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When sick or injured, it’s easy to think we’ll never get better [FRAGMENT]

When sick or injured, it’s easy to think we’ll never get better [FRAGMENT]

“If you don’t have an ocean view from your window, you ask for a raise to no avail, you worry that you’re missing something, someone hates you on the internet, you’re afraid of life, the end of the world and the lack of toilet paper, you eat If you’ve been hit by a crisis, your fiancée has left you, your cat has died, and the courier is stubbornly late – this book is probably for you” – argues the publisher of the book “Keep Calm. Stoicism in Practice for Today”. And its author claims that the philosophy of the Stoics can be a salvation for all life failures and catastrophes.

It will be easier to perform these exercises if we think of them as a vaccine against unfortunate changes. How many of us get nervous just thinking about difficult, embarrassing, embarrassing situations and failure? Do you remember the last time you missed a meal; tell a joke that didn’t make anyone laugh; forget someone’s name; have to cancel a vacation; find yourself in a place without wi-fi; say that the coffee has run out and you need to drink instant; take the yarn out of a new sweater; or find out at the laundry that your extra clothes for tonight’s party won’t be available until tomorrow? All these first world problems, these little annoying inconveniences, can destroy our inner peace, or worse, ignite the flame of anger, causing confusion in other areas of our lives.

However, if we get used to minor inconveniences – for example, fasting for several days, going barefoot, deliberately freezing, or looking stupid when we go out – then by the time the real problems come, we will already be endowed with the following benefits:

  • we have already experienced inconvenience,
  • we know we can handle them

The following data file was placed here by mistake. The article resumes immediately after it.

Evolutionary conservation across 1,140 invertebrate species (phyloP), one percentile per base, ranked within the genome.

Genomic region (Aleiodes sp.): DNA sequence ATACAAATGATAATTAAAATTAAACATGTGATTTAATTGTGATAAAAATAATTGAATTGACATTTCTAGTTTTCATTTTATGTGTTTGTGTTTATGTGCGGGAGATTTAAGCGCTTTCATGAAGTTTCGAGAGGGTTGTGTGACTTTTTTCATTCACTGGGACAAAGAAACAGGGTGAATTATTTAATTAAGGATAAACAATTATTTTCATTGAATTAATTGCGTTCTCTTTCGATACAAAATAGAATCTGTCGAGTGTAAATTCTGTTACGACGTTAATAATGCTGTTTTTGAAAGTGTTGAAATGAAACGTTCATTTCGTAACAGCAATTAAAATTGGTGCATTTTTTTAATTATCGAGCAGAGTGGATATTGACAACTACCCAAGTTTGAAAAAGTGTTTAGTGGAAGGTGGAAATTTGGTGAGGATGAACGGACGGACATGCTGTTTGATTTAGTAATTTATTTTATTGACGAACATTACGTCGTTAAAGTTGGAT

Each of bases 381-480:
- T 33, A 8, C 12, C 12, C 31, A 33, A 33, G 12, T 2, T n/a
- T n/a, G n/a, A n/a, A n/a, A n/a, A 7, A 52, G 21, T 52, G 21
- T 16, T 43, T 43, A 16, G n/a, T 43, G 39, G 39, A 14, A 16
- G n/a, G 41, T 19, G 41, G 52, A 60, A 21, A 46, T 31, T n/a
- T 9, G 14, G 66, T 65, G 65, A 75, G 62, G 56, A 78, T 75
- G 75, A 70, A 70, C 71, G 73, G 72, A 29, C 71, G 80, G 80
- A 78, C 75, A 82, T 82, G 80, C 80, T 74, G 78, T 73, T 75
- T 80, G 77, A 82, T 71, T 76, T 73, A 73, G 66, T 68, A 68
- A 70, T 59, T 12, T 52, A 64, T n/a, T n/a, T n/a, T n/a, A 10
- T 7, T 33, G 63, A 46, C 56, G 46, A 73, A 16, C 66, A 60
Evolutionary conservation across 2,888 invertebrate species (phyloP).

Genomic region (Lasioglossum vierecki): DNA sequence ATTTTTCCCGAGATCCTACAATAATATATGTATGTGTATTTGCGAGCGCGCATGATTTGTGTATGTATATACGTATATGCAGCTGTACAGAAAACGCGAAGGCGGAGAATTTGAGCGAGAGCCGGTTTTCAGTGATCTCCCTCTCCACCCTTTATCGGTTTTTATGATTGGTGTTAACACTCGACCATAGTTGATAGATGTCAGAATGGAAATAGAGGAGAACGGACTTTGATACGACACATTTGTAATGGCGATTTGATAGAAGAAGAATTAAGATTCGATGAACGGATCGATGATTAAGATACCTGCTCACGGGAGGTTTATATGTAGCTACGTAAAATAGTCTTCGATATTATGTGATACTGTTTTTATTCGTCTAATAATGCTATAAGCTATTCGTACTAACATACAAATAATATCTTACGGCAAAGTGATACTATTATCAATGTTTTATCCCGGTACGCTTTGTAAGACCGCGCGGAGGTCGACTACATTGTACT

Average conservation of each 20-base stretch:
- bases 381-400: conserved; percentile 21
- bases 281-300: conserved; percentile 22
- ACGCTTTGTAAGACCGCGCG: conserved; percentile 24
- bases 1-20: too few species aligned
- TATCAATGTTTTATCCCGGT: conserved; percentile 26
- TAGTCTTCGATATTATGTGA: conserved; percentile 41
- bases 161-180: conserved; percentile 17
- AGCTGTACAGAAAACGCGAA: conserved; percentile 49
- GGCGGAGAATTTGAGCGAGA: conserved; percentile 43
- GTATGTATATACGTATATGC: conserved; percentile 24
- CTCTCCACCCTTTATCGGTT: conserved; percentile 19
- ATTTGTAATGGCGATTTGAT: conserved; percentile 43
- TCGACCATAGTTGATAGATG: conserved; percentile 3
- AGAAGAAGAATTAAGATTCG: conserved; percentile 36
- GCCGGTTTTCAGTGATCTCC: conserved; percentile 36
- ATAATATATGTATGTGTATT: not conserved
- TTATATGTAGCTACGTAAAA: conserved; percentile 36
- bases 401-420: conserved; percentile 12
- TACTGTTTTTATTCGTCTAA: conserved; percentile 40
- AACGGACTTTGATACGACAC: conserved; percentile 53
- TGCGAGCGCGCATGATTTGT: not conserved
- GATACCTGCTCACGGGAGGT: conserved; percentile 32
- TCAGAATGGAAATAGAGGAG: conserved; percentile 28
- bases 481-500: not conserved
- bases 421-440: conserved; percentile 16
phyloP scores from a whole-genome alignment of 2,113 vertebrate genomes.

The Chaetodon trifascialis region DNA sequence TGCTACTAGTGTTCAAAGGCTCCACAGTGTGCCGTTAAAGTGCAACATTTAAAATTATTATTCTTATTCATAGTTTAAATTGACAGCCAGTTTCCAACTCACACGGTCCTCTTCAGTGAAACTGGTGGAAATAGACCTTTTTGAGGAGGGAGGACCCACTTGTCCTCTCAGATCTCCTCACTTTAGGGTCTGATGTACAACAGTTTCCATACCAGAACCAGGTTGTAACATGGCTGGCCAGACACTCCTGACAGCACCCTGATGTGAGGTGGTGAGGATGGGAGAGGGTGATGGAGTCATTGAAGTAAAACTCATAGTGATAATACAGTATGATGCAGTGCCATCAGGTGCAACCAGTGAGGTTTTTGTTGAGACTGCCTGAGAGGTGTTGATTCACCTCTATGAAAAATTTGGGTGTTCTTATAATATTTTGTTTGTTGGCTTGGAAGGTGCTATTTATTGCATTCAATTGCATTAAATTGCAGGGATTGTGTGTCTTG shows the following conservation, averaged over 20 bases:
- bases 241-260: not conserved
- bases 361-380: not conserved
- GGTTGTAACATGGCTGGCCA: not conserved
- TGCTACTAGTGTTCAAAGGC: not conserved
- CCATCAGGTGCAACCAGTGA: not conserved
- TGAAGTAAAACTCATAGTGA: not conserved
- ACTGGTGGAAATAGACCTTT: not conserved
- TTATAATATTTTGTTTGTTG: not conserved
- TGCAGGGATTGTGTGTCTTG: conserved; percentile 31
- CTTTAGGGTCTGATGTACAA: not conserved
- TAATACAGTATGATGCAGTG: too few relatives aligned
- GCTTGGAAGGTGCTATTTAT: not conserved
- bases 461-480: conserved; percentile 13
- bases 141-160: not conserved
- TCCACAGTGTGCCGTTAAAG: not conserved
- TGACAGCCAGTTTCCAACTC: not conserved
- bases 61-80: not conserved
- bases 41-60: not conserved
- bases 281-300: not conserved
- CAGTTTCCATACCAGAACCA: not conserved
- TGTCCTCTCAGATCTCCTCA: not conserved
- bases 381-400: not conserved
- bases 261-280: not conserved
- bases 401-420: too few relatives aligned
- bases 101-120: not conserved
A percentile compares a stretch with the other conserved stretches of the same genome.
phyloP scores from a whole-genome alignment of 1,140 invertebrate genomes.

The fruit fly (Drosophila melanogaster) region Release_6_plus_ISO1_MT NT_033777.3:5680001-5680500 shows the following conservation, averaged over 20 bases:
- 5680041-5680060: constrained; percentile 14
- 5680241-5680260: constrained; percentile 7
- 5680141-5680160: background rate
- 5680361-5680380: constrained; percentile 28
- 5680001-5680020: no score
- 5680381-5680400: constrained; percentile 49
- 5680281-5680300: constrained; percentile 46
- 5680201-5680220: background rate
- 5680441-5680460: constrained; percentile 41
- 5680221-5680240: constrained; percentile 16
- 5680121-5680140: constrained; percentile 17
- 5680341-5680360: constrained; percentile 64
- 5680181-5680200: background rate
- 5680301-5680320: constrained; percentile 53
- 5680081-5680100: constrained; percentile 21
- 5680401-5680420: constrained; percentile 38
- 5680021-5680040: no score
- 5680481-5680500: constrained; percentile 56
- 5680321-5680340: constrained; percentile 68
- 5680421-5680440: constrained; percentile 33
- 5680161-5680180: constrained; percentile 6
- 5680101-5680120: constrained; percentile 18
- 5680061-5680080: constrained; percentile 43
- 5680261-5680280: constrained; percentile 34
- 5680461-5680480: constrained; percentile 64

• we know it’s not the end of the world – and that the only thing that really matters is our character.

Health – the hardest lesson

Okay, but what about health? After all, it is certainly much more difficult to become mentally immune to the loss of health, energy, vitality and mobility.

Since we do not have 100% control over our health and it is not essential to the cultivation of virtue, the Stoics have assigned it to the category of things preferred but indifferent. According to philosophers, physical health is of secondary importance as long as our character remains flawless. Yes, I agree that’s a bold statement. However, let’s remember that Epictetus had only one (working) leg! We cannot control our health by willpower alone. When we are ill, we often wish for a quick recovery, but recovery takes time anyway, right?

In such a situation, the Stoics advise that we think of everything we have (including health) as things that do not belong to us, but are only borrowed and will one day be taken away from us. Thus prepared, we will not be surprised when this happens, we will spare ourselves bitterness and maintain inner peace. On this occasion, I also happened to test my stoicism.

My stoic journey had been going on for several years when I suddenly fell ill. I had been visualizing my illness and disability for two years, and the inevitable moment had come when I was going to see how well prepared I was.

In November 2021, I agreed to be a guest judge on a reality TV show. When we were transferred from one location to another, climbing into a military vehicle, I hit my head hard against the roof and suffered a concussion.

–? ​​Oh! All the passengers groaned at the sight.